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Civic Engagement and Institutional Responsibility

Maintaining an open dialogue between environmental stakeholders and the government is crucial for enacting laws that support renewable energy, aid circular economy businesses and fund environmental awareness education

As one of the biggest environmental issues confronting Kosovo, environmental pollution not only demands immediate attention, but also cooperation among all those involved in the development and implementation of suitable solutions.

Specifically, the issue of air, water and land pollution demands urgent action, the creating of policies that are as favourable as possible for investments in renewable energy and the development of the circular economy sector. In this aspect, it is the responsibility of institutions to develop and provide suitable conditions that encourage innovation and investment in green technologies.

There is nonetheless a clear commitment to environmental protection among the Kosovo population and civil society. One encouraging example is the 12-year “Let’s Cleanup Kosovo” campaign, which is organised by NGO Let’s Do It Kosovo and has mobilised hundreds of thousands of volunteers to participate in cleaning initiatives. Numerous other countries of the region have also seen this kind of activity, with thousands of volunteers engaging in environmental cleanup efforts. Unfortunately, institutions continue to lag behind in capitalising on the public participation generated by these efforts to address pollution issues in a more methodical and long-term manner.

Kosovo shows a strong commitment to environmental protection, with hundreds of thousands of citizens volunteering for cleanup initiatives

Beyond Let’s Do It Kosovo, there are many other environmental organisations and small local groups that are working tirelessly to protect the environment, promote sustainable practices and build a culture of sustainability. Their important work is not only worthy of acknowledgment, but also deserves long-term funding from the public and private sectors.

At the same time, it is essential to emphasise the need for continuous and systematic educational campaigns, especially when it comes to public and environmental education in schools. Early environmental education ensures that the next generation is better equipped to handle and confront future environmental concerns, in addition to fostering sustainable attitudes and habits.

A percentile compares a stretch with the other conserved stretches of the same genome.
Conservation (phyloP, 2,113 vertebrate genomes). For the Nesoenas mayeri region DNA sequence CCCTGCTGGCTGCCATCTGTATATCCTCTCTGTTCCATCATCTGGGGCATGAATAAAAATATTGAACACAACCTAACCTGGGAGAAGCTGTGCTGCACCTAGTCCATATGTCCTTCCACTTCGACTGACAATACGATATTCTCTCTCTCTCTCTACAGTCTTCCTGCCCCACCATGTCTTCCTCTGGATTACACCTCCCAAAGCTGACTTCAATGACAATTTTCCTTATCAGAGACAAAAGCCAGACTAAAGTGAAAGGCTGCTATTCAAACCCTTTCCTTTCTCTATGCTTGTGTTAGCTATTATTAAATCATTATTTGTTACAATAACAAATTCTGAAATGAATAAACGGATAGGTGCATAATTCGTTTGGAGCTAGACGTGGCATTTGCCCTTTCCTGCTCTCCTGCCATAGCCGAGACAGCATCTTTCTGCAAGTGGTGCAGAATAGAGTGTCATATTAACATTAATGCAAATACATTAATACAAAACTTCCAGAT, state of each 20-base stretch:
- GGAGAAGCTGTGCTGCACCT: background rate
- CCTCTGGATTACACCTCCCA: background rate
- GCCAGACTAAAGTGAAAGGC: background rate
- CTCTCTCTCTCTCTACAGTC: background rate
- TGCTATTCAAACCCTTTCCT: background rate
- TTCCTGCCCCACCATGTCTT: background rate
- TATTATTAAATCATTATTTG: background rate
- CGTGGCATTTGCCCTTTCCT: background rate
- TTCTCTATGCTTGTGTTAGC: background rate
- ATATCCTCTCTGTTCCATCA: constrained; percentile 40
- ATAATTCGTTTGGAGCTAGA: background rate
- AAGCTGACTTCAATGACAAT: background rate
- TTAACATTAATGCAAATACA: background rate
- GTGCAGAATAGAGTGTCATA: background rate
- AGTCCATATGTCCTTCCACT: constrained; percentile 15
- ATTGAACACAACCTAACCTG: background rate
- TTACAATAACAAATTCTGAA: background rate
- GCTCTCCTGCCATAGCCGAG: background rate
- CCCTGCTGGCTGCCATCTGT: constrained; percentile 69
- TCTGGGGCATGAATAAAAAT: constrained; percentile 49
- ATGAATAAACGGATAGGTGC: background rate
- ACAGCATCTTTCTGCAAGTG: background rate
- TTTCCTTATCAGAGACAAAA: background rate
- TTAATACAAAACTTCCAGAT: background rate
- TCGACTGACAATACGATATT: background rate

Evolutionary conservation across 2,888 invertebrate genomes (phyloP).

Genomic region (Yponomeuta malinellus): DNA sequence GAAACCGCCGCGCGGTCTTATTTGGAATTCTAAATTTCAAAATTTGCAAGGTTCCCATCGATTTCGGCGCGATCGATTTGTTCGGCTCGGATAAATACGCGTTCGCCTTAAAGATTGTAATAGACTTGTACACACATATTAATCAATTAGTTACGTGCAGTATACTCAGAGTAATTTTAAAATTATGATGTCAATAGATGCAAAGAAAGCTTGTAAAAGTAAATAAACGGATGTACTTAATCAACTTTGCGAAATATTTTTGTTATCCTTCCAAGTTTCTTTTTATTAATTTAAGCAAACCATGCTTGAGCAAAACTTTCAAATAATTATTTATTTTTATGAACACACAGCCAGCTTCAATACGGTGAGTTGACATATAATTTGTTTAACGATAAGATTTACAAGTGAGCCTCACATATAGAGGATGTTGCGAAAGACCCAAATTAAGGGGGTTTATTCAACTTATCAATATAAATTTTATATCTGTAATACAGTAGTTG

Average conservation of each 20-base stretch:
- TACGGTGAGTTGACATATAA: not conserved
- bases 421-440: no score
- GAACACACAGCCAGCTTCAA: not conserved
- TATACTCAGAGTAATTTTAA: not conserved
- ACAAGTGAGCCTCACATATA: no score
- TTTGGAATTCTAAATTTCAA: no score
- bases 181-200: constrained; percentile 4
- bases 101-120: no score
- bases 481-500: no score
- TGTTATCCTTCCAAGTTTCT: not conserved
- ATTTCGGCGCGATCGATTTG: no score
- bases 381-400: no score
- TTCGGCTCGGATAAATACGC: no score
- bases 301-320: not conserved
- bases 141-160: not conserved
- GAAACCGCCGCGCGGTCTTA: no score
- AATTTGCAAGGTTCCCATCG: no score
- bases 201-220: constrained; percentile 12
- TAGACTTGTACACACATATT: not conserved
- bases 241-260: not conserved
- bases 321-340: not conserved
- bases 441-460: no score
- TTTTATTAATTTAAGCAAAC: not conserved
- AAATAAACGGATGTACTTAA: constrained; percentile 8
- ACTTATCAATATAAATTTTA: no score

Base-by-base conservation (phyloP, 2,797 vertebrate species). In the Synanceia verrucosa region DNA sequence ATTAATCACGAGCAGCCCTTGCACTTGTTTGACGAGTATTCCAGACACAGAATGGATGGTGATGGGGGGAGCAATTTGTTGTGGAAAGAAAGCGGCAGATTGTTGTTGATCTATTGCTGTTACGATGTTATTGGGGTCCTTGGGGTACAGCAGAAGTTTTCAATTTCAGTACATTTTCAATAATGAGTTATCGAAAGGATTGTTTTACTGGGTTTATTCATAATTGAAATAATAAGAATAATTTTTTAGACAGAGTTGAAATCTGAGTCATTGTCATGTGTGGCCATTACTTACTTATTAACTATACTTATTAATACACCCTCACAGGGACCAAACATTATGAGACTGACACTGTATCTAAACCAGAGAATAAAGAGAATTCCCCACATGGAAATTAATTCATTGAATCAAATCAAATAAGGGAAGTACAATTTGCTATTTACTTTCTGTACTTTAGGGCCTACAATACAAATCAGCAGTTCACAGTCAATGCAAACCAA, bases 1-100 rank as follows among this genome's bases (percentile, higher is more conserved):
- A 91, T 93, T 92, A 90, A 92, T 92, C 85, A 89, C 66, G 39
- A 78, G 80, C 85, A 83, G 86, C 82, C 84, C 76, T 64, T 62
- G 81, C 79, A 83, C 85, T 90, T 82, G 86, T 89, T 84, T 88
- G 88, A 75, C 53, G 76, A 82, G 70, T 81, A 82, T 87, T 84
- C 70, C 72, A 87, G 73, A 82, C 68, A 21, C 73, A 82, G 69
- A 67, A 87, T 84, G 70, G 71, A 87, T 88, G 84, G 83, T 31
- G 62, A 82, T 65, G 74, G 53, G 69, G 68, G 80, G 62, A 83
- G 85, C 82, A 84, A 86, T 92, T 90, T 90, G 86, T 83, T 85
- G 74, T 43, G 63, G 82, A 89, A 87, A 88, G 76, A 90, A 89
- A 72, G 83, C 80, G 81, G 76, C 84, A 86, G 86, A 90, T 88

Regional cooperation is another key component in tackling shared environmental challenges, with an emphasis on the need for the region’s civil society organisations and media outlets to cooperate more closely on joint environmental campaigns. This kind of interstate collaboration would make it easier to fight pollution together, share resources and knowledge, and respond more effectively to problems requiring joint solutions.

Regional initiatives like World Cleanup Day have shown that civic engagement can generate new and surprising energy for positive change. These kinds of initiatives are more than just cleanups: they are manifestations of a desire to improve living conditions and the state of the natural environment. However, there is still a gap between this civic desire and institutional action. It is time for institutions to bridge this gap by relying on the energy and passion generated by civil society campaigns.

In order to develop policies that are harmonised with the actual needs of the environment and society, it is essential for all environmental actors to have open and positive conversations with governments. Every action is vital in establishing the direction of sustainability in the area – from adopting laws that promote investment in renewables to assisting companies in using the circular economy to fund environmental education.

In summary, the dedication to a healthier and cleaner environment isn’t only an idealistic goal, but rather a duty to the next generation and an investment in the future stability of the public health system and the economy. Our children’s future is shaped by every step we take towards sustainability today. Together, as individuals, groups, governments, and the media, let’s create a Western Balkan region that not only endures, but flourishes in the 21st century.


Urgent action is required to combat pollution. Establishing favourable policies is crucial to encouraging investments in renewable energy and fostering the growth of the circular economy.


Emphasising continuous and systematic environmental education, especially in schools, is vital to equipping the next generation to address future challenges sustainably.


Regional cooperation is crucial to tackling shared environmental challenges through closer collaboration and joint efforts between civil society organisations and media outlets.

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